This week President Donald Trump issued an executive order (EO) making good on vows to reduce regulations coming out of Washington. The Presidential Executive Order on Reducing Regulation and Controlling Regulatory Costs sets two objectives — first, to eliminate two old regulations for every new one promulgated and, second, to impose a cap on the economic costs of regulations each year.
The main headline stemming from this EO is “one-in, two-out.” Agencies must identify two regulations to repeal for every one promulgated. Depending on how it is implemented, this could be one of the most significant changes ever to the trajectory and scope of Washington’s involvement in Americans’ lives. However, there are some keys to note about this provision. Agencies are required to “identify” two regulations to be repealed, but they are not explicitly directed to repeal them. Second, in conjunction with the director of the Office of Management and Budget (OMB), agencies will have to determine what constitutes a “regulation.” Federal rulemaking can include dozens of pages and hundreds of specific requirements. Does the entire package constitute one regulation, or is each provision a separate regulation, or could the answer be somewhere in between? One small provision in a large rulemaking could impose millions in costs.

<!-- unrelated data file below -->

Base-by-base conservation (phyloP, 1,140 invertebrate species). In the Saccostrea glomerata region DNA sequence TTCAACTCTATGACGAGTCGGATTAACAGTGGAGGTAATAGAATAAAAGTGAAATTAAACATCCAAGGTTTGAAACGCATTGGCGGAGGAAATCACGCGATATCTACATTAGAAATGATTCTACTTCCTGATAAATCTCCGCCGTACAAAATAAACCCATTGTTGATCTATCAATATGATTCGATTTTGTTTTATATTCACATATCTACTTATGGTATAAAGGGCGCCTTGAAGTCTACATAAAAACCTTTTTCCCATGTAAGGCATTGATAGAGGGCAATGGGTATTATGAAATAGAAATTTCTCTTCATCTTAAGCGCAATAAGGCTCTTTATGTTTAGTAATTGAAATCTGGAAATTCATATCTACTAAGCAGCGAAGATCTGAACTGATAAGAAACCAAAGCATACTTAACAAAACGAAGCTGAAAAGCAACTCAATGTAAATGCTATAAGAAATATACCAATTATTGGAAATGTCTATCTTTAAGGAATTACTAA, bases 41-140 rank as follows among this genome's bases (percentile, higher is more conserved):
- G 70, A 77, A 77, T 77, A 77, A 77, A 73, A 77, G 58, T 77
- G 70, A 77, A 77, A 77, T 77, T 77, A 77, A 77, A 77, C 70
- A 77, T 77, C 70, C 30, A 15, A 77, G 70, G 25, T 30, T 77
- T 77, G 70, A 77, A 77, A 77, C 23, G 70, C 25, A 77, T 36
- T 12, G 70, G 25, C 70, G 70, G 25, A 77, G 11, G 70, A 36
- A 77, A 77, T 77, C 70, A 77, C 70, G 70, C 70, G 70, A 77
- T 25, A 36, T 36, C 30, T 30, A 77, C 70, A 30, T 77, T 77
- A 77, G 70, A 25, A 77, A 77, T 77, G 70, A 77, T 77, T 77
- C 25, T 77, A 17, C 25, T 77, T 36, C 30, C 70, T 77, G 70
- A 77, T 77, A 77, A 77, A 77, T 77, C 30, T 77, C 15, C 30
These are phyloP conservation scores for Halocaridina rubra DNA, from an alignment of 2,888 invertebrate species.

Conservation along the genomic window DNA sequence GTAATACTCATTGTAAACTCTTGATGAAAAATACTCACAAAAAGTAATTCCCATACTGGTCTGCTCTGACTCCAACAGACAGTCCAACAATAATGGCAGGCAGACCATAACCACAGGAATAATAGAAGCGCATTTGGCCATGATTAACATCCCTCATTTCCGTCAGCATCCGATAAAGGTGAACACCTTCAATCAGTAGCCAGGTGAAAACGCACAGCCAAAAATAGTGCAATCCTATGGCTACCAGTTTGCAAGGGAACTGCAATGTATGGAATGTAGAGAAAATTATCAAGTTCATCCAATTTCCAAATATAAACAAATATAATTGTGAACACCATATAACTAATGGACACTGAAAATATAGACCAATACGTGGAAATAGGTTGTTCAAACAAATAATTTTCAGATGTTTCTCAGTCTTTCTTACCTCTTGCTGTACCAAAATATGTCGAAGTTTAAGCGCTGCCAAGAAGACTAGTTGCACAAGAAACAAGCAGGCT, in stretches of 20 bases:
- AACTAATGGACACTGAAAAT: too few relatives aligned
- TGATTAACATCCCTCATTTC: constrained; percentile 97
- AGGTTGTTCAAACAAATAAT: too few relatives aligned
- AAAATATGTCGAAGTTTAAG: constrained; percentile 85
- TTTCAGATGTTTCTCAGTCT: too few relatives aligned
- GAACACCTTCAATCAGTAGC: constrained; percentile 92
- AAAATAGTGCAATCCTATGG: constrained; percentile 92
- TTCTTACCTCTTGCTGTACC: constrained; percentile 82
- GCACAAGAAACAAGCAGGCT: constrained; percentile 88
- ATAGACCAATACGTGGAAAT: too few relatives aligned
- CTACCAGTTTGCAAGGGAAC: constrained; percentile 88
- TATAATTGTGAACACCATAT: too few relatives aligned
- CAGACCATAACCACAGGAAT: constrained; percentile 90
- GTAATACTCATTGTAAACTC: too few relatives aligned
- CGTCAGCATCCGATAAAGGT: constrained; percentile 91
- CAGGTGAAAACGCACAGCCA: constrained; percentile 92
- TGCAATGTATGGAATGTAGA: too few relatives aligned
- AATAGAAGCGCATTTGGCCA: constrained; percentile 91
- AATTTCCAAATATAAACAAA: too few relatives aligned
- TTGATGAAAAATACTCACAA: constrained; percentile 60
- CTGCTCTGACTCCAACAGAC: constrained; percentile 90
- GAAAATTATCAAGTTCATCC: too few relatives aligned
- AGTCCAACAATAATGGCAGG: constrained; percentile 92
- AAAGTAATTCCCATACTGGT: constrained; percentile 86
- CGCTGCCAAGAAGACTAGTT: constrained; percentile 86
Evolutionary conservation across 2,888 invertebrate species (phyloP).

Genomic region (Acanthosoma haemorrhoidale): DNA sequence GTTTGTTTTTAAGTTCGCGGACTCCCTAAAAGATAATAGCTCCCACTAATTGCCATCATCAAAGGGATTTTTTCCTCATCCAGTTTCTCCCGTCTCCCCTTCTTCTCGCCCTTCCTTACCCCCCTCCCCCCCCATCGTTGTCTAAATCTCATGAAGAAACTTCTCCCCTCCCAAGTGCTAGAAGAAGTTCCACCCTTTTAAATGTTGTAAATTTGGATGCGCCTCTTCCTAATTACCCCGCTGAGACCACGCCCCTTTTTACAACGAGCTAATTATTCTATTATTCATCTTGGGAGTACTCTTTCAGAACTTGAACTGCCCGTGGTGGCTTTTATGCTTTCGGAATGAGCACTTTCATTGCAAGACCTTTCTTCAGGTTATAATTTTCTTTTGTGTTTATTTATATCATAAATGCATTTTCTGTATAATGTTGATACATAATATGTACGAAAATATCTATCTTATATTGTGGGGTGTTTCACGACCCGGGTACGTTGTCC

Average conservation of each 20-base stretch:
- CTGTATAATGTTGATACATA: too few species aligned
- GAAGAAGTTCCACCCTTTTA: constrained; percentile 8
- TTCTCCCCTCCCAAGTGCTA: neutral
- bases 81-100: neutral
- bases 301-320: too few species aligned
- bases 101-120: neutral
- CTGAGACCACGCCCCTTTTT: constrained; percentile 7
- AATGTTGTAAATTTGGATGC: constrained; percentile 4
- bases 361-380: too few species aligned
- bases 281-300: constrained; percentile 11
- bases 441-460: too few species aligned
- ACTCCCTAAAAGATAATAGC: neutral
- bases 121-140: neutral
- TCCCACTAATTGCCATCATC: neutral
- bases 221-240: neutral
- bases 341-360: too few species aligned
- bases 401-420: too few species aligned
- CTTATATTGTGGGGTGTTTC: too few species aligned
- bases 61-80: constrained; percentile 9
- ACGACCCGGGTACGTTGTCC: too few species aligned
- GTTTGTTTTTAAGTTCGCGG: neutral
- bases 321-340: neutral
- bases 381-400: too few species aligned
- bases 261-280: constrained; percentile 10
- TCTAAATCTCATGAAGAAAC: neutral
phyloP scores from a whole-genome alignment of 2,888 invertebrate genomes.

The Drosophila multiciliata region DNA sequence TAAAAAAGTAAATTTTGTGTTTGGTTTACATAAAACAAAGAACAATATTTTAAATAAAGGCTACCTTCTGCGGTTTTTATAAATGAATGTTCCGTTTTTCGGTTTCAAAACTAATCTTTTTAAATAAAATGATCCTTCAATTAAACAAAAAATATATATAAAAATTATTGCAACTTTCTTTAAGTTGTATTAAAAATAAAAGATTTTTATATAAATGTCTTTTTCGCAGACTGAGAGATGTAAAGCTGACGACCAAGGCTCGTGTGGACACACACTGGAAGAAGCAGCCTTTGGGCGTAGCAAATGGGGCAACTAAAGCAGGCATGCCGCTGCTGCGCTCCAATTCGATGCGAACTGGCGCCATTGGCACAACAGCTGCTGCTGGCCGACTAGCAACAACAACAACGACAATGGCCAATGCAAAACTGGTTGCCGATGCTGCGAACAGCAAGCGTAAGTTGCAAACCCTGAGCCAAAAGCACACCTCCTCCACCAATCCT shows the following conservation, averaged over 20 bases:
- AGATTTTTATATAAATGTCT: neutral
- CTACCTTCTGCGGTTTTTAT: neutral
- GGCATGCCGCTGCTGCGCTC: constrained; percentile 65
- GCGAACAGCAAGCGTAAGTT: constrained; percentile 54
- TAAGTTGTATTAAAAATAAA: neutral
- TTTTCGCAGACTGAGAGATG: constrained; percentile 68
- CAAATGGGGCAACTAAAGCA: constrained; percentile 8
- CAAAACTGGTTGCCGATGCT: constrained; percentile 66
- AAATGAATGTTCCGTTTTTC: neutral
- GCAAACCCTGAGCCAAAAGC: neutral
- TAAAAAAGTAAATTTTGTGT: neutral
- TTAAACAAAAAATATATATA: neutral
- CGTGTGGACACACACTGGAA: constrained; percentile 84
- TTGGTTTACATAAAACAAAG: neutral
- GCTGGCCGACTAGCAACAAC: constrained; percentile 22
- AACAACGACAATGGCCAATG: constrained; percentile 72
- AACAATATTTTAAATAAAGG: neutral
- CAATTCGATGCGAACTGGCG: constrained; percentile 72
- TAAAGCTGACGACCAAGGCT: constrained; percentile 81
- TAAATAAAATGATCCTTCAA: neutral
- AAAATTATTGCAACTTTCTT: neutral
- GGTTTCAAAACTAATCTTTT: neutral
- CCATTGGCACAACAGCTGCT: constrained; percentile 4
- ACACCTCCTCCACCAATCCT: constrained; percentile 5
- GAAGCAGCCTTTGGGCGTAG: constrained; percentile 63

This is where the second prong of the EO becomes important. This prong requires an annual budget for how much regulations can cost the economy. For the 2017 fiscal year, the regulatory cost budget is zero. Therefore, in order for any agency to promulgate a new regulation that has incremental costs associated with it, it must offset those costs by repealing regulations of equal or greater cost. The regulatory budget for future years will be set by the director of the OMB, and could be a negative figure, thus requiring an overall reduction in total regulatory costs. Future budgets will also be set by agency, meaning that each agency will have to live within its own budget, with some potentially allowed to grow incremental costs of regulation and others required to cut incremental costs.
Note that there may be exceptions to the above provisions. For example, the EO specifies that “No regulations exceeding the agency’s total incremental cost allowance will be permitted in that fiscal year, unless required by law or approved in writing by the [OMB] Director.” [Emphasis added]. Several other parts of the rule provide for exceptions where federal law would limit its operation.
The OMB director is required to issue guidance on how to further implement the EO. The guidance will explore many key issues, including whether an agency can offset costs of new regulation with repeal of old regulations from a different agency. President Trump’s pick to lead the OMB, Rep. Mick Mulvaney, awaits Senate confirmation.